After being warned last year that Hudson Valley was not in compliance with accreditation regulations, the college’s accreditation is once again secure.
The federal government requires colleges to be accredited in order to be able to receive any federal funds. In practical terms, this means that loss of accreditation cuts off funding for financial aid, work study, federal grants, and anything else that is financed by the federal government.
According to Michael Green. Vice President for Technology, Institutional Assessment and Planning, “If you lose your accreditation, you are basically closing your doors.” In addition, student degrees essentially become worthless as other universities will not accept transfer credit from a school without accredited degree programs. Also, federal licensing bodies for nurses, doctors, and lawyers will not allow students with degrees from unaccredited institutions to take their licensing exams.
Hudson Valley has its accreditation through the Middle States Commission of Higher Education (MSCHE), which is the regional accreditor for the New York area and surrounding states. MSCHE is one of 6 regional accreditors across the nation divided by geographical regions.
In order to remain in good standing with MSCHE, member institutions are reviewed every 10 years, with smaller evaluations occurring every five years. When Hudson Valley was required to go through this reaccreditation process in 2014, MSCHE required that colleges meet 14 standards of excellence that included areas such as Resource Allocation and Student Admissions and Retention.
First, college administration had to prepare a massive self-study for MSCHE to evaluate how the university was meeting each of those 14 guidelines. Following the acceptance of the self-study report, a team of 8 officials from neighboring institutions came and conducted a 3-day peer review that included interviews of college faculty and students and an assessment of college services.
After the dust had settled, the MSCHE team gave its report; Hudson Valley was perfectly in compliance with all but one of the 14 standards: Institutional Assessment. According to Dr. Green, “It’s not at all unusual to be found to still need some work on that particular area. It was one that we as an institution had already identified as something that we needed to work on, and had already begun to do the work.”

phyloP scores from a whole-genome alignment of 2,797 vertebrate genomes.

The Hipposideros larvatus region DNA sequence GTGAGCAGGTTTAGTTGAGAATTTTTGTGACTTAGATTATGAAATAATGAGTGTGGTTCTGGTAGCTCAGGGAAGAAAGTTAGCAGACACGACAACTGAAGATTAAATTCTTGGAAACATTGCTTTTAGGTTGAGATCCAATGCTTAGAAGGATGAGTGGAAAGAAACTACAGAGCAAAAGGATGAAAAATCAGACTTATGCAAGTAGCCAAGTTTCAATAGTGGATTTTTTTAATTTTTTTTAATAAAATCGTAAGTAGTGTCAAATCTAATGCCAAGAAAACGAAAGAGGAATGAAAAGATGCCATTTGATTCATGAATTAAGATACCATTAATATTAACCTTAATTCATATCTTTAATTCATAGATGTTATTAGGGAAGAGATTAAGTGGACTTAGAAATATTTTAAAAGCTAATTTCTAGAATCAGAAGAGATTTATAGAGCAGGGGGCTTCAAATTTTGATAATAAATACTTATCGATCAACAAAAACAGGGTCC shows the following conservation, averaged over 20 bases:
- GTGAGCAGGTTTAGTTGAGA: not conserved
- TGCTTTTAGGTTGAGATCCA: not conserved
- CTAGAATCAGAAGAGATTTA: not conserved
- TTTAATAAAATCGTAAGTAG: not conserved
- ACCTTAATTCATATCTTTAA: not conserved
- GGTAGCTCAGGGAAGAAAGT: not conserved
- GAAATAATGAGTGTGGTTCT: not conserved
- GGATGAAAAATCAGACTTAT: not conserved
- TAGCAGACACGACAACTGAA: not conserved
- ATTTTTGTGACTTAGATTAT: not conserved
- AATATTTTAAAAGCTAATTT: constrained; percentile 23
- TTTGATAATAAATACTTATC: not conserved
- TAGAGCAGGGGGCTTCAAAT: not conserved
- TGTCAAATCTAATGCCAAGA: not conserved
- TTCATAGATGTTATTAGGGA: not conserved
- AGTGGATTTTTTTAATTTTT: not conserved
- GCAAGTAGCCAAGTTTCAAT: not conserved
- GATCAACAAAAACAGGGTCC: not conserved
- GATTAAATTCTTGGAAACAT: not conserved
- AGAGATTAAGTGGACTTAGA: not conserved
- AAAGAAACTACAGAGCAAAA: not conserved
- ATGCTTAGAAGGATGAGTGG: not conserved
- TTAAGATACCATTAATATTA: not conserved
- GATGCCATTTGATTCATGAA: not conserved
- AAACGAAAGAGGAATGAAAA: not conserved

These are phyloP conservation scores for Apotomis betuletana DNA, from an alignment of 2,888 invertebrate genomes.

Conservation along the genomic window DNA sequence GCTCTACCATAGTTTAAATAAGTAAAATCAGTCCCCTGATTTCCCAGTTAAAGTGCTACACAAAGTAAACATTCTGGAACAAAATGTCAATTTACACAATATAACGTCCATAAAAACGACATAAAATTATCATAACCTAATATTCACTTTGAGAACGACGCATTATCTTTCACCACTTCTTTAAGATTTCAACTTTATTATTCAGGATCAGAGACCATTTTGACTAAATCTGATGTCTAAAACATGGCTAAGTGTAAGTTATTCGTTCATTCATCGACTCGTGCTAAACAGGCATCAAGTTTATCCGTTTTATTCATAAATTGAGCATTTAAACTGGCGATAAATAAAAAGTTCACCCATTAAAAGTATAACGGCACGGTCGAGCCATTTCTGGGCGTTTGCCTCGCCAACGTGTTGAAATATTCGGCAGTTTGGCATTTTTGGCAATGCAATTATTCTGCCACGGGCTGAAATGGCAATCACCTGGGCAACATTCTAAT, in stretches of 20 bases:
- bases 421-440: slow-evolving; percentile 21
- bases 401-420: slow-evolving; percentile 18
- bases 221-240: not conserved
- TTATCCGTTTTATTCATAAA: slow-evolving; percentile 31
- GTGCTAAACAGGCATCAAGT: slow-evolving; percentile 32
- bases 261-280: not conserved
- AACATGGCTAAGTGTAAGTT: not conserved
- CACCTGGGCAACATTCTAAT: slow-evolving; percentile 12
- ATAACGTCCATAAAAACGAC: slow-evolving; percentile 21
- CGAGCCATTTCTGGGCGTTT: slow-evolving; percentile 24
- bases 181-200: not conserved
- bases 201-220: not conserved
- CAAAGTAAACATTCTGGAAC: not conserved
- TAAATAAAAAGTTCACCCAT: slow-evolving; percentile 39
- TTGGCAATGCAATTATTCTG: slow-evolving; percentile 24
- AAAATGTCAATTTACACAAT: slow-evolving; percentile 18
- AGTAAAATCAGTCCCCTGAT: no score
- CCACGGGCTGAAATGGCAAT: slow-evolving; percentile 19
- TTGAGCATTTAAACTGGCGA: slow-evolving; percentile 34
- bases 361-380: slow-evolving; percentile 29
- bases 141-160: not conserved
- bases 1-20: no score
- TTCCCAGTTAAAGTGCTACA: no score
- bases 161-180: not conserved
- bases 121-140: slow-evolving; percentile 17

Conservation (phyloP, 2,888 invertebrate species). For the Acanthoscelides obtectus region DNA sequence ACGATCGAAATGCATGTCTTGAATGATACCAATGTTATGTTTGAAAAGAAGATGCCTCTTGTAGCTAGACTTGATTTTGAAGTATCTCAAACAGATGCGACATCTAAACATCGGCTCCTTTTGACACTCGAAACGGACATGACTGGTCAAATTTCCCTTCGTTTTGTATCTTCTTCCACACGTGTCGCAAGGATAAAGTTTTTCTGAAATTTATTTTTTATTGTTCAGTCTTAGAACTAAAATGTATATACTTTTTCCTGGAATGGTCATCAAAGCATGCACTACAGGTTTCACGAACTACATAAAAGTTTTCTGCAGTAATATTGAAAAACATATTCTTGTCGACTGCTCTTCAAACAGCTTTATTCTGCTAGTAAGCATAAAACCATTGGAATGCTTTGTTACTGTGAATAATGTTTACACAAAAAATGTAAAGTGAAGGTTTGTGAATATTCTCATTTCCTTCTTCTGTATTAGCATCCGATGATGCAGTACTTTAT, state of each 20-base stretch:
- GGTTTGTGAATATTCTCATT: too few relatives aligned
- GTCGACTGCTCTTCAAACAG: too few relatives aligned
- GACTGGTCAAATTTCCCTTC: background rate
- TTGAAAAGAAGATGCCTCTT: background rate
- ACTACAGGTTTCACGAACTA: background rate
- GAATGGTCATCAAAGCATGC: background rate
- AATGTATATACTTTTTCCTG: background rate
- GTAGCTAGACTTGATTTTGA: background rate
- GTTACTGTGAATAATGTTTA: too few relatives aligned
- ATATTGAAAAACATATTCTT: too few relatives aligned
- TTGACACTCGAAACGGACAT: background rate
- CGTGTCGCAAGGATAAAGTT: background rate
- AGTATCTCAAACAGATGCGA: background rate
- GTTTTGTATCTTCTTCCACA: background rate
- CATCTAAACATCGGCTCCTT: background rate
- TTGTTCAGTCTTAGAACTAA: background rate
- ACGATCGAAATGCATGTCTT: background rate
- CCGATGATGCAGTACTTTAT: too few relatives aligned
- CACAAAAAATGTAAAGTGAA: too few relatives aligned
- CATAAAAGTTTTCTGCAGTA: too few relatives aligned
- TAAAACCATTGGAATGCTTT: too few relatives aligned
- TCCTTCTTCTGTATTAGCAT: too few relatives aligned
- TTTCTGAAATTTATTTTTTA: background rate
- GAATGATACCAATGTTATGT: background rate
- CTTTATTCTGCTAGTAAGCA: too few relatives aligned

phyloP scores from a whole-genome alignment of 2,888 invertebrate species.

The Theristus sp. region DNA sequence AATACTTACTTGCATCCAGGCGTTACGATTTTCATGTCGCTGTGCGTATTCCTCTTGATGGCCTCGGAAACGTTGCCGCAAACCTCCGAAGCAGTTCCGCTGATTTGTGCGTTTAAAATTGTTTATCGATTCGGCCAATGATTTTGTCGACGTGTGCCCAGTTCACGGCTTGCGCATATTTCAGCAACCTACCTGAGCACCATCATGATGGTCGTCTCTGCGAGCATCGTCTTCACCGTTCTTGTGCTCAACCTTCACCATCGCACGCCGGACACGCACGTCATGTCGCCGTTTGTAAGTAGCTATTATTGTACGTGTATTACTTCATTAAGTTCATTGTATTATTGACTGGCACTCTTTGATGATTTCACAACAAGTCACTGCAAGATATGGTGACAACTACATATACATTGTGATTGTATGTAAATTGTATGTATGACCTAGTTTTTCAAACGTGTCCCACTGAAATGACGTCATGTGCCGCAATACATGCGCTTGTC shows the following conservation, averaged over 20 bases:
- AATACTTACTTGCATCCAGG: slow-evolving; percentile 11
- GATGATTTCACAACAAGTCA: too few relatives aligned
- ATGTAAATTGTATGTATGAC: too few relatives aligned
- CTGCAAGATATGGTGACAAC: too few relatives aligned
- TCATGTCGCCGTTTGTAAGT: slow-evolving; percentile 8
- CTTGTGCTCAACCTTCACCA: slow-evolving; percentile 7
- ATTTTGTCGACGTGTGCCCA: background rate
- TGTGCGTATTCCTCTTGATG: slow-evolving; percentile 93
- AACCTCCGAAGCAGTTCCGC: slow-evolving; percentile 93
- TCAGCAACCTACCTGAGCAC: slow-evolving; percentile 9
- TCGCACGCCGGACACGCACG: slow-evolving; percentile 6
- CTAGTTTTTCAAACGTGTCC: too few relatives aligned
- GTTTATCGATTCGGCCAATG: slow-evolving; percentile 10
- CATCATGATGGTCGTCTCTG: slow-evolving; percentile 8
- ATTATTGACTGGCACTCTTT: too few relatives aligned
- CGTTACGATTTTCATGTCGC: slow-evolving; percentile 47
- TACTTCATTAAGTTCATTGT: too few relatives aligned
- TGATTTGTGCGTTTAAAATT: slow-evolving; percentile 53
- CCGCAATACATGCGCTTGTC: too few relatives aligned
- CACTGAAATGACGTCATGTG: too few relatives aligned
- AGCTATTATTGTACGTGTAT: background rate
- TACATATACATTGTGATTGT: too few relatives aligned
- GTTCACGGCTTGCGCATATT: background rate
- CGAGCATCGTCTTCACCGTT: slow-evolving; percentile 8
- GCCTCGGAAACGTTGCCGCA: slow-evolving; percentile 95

In simple terms, Institutional Assessment forces a college to look inward and be performing continual self-evaluation. When a problem is identified on campus, the college goes through a process of collecting data, creating a solution, and allocating resources toward the resolution of the problem. “Basically, [Institutional Assessment] is constant improvement,” said Dr. Green.
Fortunately, accreditation agencies give out a series of warnings before yanking a university’s certifications and allow institutions to remain fully accredited while on warning. In June 2014, Hudson Valley was officially “put on warning” and informed that it had two years to both work its way back into compliance with MSCHE guidelines and provide supporting documentation that it had done so.
In response to MSCHE instructions, Hudson Valley created the Assessment and Institutional Effectiveness Committee. Administration set a goal to get the college taken off warning in one year instead of two, and in March 2015, they submitted a monitoring report to prove the college was once again in compliance with Institutional Assessment.
A smaller team from MSCHE came to review the college and recommended that Hudson Valley be taken off warning. This past June, MSCHE officially voted to reaffirm Hudson Valley’s accreditation, provided that the college provide another monitoring report to MSCHE by Mar. 1, 2016 to ensure that it “keeps up the good work.”
Dr. Green says this second monitoring report is required to ensure that once colleges fix their issues, they do not let themselves slip until their next five-year review, which, for Hudson Valley, will be in 2019. “Our plan, of course, is that we don’t want to do anything like that. We’ve done the good stuff, they’re happy with what we’ve done, and we are going to make sure that continues,” Dr. Green said reassuringly.